It was a brisk March evening at the CFC headquarters. I checked my phone before firing up my recently completed 2002 Harley Davidson Softail for one final ride before the sun started to set. The bike had been under the knife since Christmas and I was very eager to put a few extra miles on it whenever the weather would allow. Post-work rides are almost a ritual at this point. If the roads and skies are clear, so are we.
On my phone sat an unexpected message from Joe Adams, a local photographer that I really only met in passing, who asked if I would be interested in shooting some photos. The catch was that the shoot would happen immediately before the “golden hour” was past and the sun went down. I was extremely sick at the time (and ended up in the hospital a few days later with the Flu and double Pneumonia), but reluctantly agreed.
Both of our houses are located on a small peninsula, divided from the town by wetlands and a small municipal airfield. There are only two ways in and out, one of them being a long, isolated, two lane raised road through the marsh. Our plan was to drive up and down this road to capture a few rolling shots and then stop at a local beach for stationary ones. With no real experience or prior discussion, I was under the assumption that he would stand on the side of the road as I drove by. This was very much not the case. Joe hung out of the back of his SUV while a friend held the vehicle steady, maintaining speed to allow me to get as close as humanly possible on two wheels.
When traffic allowed, I would swerve hard and slide across lanes to try and get as many side profile shots as we could. The biggest concern was the following distance. I had to stay only a few feet away from the SUV’s rear bumper and there would be no way for me to stop short if the car needed to. Luckily we finished up without issue, a few passes on this road and we were all frozen to the bone.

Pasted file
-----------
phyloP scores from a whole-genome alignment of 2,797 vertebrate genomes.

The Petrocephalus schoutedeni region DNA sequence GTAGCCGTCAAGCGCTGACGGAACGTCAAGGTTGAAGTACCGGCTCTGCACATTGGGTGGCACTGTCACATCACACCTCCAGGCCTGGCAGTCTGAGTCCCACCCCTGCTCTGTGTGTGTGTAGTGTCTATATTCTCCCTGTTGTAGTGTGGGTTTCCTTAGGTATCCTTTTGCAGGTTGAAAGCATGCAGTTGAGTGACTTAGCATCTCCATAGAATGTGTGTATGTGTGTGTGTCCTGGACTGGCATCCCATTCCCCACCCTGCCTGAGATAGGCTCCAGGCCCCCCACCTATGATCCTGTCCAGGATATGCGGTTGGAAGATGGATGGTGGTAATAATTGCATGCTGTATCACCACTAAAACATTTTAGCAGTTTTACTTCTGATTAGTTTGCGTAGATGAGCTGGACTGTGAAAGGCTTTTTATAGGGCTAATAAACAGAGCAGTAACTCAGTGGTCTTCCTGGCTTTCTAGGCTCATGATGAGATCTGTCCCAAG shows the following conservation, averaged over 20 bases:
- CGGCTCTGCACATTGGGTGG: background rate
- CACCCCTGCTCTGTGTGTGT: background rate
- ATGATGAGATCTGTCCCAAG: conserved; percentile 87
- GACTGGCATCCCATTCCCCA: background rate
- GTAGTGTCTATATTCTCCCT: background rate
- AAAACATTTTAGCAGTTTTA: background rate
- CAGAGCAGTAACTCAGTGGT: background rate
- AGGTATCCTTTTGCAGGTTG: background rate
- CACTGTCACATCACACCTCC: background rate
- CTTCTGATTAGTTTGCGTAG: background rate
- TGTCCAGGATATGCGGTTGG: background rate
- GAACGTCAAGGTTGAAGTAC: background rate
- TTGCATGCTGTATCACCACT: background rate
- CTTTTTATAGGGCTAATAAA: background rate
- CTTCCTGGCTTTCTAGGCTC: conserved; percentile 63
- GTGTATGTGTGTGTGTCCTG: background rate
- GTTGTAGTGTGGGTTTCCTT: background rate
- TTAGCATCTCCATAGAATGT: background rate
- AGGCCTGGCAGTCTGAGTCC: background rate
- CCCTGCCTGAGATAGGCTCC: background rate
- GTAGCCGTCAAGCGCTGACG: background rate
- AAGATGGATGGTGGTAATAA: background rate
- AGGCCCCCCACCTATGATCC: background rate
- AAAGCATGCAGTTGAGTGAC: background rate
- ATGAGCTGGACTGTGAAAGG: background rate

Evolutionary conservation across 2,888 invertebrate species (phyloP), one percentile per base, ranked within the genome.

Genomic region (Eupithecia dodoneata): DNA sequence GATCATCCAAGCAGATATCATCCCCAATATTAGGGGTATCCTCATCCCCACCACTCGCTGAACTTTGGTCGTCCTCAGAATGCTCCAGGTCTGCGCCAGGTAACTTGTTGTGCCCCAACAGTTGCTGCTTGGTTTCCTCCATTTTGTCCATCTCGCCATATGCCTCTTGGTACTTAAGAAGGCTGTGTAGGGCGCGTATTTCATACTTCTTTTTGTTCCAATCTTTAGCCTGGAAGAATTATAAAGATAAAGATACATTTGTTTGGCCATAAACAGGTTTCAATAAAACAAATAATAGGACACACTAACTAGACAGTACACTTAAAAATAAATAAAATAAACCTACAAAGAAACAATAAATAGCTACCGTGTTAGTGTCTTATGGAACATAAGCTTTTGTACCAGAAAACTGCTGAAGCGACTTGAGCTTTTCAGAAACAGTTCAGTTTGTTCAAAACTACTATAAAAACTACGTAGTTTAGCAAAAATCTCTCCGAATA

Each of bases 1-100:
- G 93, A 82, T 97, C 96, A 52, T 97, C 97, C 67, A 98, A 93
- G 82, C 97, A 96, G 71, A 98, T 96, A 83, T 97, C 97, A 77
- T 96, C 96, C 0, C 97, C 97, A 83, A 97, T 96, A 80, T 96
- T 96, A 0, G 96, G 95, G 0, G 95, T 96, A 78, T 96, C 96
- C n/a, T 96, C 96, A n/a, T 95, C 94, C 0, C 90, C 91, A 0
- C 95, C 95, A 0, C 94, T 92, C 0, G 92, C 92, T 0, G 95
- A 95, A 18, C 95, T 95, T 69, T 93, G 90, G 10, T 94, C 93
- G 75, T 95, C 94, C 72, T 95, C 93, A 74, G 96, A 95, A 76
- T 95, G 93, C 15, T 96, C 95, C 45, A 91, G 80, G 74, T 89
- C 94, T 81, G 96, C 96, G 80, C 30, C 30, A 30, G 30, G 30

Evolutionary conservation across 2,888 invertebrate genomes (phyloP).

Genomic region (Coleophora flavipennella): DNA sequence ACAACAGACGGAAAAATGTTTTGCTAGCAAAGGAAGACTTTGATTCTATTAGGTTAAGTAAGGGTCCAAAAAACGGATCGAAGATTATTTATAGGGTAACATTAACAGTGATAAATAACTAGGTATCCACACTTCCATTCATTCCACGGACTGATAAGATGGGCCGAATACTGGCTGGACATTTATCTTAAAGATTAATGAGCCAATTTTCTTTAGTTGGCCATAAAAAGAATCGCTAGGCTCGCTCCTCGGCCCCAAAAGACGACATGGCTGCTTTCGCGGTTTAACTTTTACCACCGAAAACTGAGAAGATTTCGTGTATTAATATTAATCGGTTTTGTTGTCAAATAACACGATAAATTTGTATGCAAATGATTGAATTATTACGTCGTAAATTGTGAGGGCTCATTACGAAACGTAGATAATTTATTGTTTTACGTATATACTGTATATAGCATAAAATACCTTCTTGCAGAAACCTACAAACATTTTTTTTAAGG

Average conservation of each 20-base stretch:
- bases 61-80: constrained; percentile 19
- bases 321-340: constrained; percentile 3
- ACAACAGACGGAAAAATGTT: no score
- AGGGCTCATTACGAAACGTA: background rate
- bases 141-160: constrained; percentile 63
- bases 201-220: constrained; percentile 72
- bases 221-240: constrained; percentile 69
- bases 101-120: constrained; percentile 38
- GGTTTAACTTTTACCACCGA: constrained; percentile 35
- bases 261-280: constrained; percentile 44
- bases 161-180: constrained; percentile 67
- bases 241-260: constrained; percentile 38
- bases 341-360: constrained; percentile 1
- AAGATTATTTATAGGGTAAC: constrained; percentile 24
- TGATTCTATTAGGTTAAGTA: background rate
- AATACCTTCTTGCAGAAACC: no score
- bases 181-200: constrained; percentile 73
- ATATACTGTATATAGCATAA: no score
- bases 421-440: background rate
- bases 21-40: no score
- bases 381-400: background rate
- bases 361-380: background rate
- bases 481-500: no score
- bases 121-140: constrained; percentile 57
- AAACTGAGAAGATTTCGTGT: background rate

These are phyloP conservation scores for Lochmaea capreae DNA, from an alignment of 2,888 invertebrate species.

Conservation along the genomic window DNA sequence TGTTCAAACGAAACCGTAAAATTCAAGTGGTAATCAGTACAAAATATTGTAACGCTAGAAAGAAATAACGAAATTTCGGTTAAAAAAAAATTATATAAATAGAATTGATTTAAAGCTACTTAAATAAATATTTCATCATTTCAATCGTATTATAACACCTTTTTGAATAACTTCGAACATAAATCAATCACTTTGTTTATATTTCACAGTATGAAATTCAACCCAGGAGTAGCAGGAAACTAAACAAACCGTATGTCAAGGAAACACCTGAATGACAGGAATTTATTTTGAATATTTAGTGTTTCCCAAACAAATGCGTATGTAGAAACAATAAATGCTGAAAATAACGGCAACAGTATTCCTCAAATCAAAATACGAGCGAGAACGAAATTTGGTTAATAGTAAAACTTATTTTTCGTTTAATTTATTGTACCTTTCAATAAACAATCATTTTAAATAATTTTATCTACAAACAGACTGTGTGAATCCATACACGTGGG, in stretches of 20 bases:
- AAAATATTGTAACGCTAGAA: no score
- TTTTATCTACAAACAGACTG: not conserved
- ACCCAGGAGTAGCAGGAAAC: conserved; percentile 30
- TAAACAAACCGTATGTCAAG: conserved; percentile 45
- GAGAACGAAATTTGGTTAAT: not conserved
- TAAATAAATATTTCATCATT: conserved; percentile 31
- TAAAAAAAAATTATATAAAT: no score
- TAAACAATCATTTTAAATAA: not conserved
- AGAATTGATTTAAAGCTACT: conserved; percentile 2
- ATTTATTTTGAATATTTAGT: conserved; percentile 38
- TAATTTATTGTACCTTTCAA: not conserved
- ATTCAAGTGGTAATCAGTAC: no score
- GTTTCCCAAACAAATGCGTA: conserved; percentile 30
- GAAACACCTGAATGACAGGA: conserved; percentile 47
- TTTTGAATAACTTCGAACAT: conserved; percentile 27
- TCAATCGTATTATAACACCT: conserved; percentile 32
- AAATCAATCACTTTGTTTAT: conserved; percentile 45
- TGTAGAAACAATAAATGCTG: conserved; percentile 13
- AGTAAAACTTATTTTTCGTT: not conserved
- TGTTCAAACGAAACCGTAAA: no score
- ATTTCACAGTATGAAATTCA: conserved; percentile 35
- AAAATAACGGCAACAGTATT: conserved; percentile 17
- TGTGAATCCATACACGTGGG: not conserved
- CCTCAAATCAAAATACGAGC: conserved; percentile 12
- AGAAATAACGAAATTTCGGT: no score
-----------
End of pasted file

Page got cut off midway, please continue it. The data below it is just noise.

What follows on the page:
We decided it was time to stop and hit the beach. Joe expertly combed over the bike picking up subtle details I added during the build process and caught them in the sinking golden sunlight wherever possible. Small things that would normally go unnoticed, like a dice enricher pull or the keys handing out of the relocated ignition switch. It’s always interesting to see what people are drawn to… sometimes the smallest detail is enough to have someone sold on your creation.
We wrapped up the shoot, I thanked him profusely for the opportunity, and was blown away by the resulting photos when I received them. Before the shoot, the “golden hour” window was something I didn’t know existed, but seeing the vibrance of yellow and green that these shots pulled had me sold on them instantly.
After this first real introduction, Joe and I have continually worked on shoots that seem to get more interesting each time. Watching him work has been a huge learning experience and I always appreciate the opportunity to shadow behind someone so talented. When presented with an opportunity to work with someone new, however spontaneous, we suggest going for it. You never know who you are going to meet and where a new friendship will take you!
2002 Softail Chopper: @Chicken_Fried_Choppers
Photography by: @Joehadams